The prodigious young Chilean filmmaker and her critically acclaimed debut feature Young & Wild
Garage Wine Company
October 27, 2011
We speak to the staunchly independent and artisinal hero vintner Derek J. Mossman Knapp
- Text by Terence Teh
The Garage Wine Company is a true celebration of craft and amazing artisinal spirit from a unique and staunchly independent winery. A family run collective who actually did start back in 2001 in their family garage, they are proud founding members of MOVI - Movement of Independent Vineyards Chile and the newly formed Vignadores de Carignan. We speak to Derek J. Mossman Knapp about his inspiring process.
Satellite VoicesL Can you please introduce Garage Wines?
Derek J. Mossman Knapp: Garage Wine Company is a small firm that crafts 1500 cases of wine per harvest by hand. GWCo. makes Mountain grown Cabernet from Maipo (1000 mts), Cabernet Franc-pure, and dry-farmed, old-vine Carignan - Grenache blends from small farmers in Maule. We are three partners: my wife winemaker Pilar Miranda, Prof. Alvaro Peña and myself the cellar rat.
SV: What is your mission statement?
Derek J. Mossman Knapp: In a Garage one doesn’t write mission statements - it wreaks of self-help. We are boot-strappers, no seven steps, no giants within, we just dared and did it. As I said to my wife as we finished the grafting on old-vines this year: if we had known how difficult it was going to be we wouldn’t have done it, thank heaven for our bullheadedness and decided lack of planning. Ah on the boxes it says: Small lots, made by hand in origin in Chile. Unfiltered and uncensored. That is sort of a mantra I think.
SV: Can you talk about the distinctive bottles and design on Garage Wines?
Derek J. Mossman Knapp: We re-utilise previously imbibed bottles generally champagne bottles. We acquire these from one of the oldest glass recyclers / re-utilisers in Santiago. Reduce, re-use, recycle, is the phrase but we are all so quick to want to recycle and reduce the packaging weight that we forget the best for the planet is re-use. Strangely, the bottle firm is on shaky footing financially, so our growing and spreading the word is helping another small firm back to health.
We wax the bottles with three rich colours that we buy from a small crayon / school supplies maker. These food safe waxes help put work in the hands of another small firm still content to make things where others run to fabricate on massive scale.
SV: What is it about Chilean wines that makes them so special to you?
Derek J. Mossman Knapp: Most Chilean wines are made for market in the five pound segment, but some, more and more everyday, are made in origin and with volition, on a human scale. I am not yet convinced enough of these wines are travelling enough around the world yet so be prepared - they are coming soon to a restaurant near you. I am also not very convinced the world recognises Chile for what it is capable of producing— because they know it too well for the five pounders. Chile is a veritable mosaic of terroirs and wines and will start to knock peoples socks off more and more, in years to come. Be sure to have an open mind about the labels folks, as many of these pleasers will not come from the traditional manufacturers.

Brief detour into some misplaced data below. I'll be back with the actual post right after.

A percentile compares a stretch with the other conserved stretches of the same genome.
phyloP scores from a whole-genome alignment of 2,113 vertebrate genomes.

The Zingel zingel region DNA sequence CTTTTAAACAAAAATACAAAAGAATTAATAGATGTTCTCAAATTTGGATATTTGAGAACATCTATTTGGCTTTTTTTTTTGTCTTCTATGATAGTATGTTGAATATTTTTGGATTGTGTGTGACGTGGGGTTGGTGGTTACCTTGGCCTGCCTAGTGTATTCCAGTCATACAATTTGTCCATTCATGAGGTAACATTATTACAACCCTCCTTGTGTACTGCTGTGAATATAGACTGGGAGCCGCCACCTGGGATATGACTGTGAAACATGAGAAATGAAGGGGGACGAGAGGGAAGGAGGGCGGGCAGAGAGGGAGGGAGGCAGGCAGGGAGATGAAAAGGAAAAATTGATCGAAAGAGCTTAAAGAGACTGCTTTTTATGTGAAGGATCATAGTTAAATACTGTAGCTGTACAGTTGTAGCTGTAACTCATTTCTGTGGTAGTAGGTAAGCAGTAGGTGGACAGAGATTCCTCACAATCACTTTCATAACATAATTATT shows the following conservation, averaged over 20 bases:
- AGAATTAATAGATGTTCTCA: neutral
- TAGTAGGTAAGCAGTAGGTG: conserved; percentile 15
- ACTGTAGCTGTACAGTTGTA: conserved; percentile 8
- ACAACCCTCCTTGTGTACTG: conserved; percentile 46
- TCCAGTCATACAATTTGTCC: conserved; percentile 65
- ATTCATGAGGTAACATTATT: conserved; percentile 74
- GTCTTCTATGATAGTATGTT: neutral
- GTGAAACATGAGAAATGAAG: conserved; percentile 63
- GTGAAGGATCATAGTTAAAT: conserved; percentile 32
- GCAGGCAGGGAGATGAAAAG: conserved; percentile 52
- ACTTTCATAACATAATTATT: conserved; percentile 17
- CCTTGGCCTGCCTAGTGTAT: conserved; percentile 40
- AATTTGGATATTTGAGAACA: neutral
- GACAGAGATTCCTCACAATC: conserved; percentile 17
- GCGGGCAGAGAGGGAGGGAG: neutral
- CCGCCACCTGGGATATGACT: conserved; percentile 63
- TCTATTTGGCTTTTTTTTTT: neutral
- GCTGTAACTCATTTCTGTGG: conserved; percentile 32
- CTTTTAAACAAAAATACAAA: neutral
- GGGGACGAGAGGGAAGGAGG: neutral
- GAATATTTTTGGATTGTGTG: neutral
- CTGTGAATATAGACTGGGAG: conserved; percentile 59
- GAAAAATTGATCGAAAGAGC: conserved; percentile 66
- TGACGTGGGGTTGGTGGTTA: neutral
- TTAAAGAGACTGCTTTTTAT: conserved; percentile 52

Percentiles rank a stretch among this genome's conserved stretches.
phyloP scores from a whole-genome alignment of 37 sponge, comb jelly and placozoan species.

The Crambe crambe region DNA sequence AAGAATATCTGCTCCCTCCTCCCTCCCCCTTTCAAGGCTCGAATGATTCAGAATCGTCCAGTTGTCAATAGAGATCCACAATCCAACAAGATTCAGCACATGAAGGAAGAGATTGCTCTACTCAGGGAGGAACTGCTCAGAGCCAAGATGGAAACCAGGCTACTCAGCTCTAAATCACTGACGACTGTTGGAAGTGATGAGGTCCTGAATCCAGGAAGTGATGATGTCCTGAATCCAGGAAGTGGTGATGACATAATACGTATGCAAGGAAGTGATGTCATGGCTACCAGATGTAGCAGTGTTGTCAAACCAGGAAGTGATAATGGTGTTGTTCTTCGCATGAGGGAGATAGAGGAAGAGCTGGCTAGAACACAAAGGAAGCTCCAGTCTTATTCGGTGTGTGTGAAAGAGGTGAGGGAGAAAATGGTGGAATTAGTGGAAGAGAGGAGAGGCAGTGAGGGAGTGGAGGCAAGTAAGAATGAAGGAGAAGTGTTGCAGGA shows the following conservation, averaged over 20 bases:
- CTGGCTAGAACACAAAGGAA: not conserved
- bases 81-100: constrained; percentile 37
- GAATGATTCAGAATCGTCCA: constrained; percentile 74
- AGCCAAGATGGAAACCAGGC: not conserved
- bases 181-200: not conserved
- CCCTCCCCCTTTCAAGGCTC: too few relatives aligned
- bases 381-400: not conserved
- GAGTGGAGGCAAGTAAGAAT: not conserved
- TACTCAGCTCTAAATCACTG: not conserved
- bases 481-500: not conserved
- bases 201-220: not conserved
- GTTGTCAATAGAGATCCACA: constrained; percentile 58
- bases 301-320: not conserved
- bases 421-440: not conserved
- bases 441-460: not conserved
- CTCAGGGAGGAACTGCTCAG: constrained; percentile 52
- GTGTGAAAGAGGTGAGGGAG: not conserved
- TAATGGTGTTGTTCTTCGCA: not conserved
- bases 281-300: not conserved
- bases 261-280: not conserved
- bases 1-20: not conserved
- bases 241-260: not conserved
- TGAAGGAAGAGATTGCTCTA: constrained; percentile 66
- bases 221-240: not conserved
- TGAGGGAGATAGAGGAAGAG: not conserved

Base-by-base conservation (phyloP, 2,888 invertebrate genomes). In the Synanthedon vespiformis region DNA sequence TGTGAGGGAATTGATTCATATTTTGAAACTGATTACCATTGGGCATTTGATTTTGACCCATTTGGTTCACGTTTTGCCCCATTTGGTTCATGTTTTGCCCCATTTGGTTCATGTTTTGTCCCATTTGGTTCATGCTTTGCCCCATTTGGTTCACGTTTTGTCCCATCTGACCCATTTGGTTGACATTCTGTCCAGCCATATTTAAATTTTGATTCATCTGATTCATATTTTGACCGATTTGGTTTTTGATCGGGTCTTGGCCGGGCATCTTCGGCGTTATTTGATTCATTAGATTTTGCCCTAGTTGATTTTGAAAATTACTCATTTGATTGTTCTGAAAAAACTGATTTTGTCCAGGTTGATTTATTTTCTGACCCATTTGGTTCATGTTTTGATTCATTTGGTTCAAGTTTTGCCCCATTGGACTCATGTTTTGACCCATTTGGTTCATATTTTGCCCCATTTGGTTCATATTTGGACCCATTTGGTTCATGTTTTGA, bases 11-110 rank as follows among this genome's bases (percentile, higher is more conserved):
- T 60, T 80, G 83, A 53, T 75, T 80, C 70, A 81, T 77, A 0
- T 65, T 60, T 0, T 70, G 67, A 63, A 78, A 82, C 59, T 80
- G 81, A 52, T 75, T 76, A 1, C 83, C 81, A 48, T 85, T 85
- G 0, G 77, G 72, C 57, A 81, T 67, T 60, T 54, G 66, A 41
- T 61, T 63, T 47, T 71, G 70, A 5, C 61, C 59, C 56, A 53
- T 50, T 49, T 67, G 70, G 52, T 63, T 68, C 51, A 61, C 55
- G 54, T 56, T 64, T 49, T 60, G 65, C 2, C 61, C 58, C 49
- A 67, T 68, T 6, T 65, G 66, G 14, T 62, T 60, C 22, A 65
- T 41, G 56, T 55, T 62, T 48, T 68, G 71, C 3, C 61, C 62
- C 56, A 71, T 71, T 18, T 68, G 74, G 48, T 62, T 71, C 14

SV: Can you talk about the global appeal of Garage? I found the wine in Denmark and they seem to really follow what you do?
Derek J. Mossman Knapp: We began doing what we do because we wanted to. Soon we were too busy doing it to think about how we should be doing it. It just felt right. Then we wrote some things on the web and Twittled them and next thing you know people started getting in touch like Kenn (Our Danish importer) who just connected with what we do from the get-go. We are working with six importers around the world today and each of them understand and even celebrate what we do and how we do it.
Again, if we had thought about it, it probably wouldn’t have worked out. There a thousand reasons one should scale-up and mechanise. I am just happy to be working with my hands doing something I love to do, and that people recognise the wines as being well made in this way.
There are so many thing in life that have been commoditised, from clothes to cars to furniture. It is a fact of life and one that makes so many more people on the planet more comfortable and perhaps even happier with their lot in life. But wine [and food] shouldn’t be made this way. How much time to do we have for our families and friends? In those precious hours where we can let our hair down and relax who wants to do it with processed foods and a wine made on an assembly line?
No thank you. Not many of us will ever own a Maserati with hand-stitched leather seats, but most all of us can afford 30 bones for a bottle of wine with character made in origin that tells a story of the nutter who made it against all common sense. We are going to make the world a happier place one table at a time.
SV: What do you love about the Santiago lifestyle?
Derek J. Mossman Knapp: Santiago is more interesting every year. More dodgy neighbourhoods are becoming hotspots of new restaurants and lounges with refreshing fare and MOVI wines everyday.
SV: What about local Chilean food, produce and restaurants?
Derek J. Mossman Knapp: Fresh vegetables and fruit in Chile fresh are tough to beat anywhere in the world. Sushi for example ufffff. I’d stay for the tomatoes alone. In general the fresh ingredients in Chile are second to none. Quinoa is my favorite grain. The interesting part is how meals in Chile transform themselves into hours of conversation. Servings per say do not exist. Family gatherings are festive like the parties of Fezziwig in Dickens.
Photo by Matt Wilson
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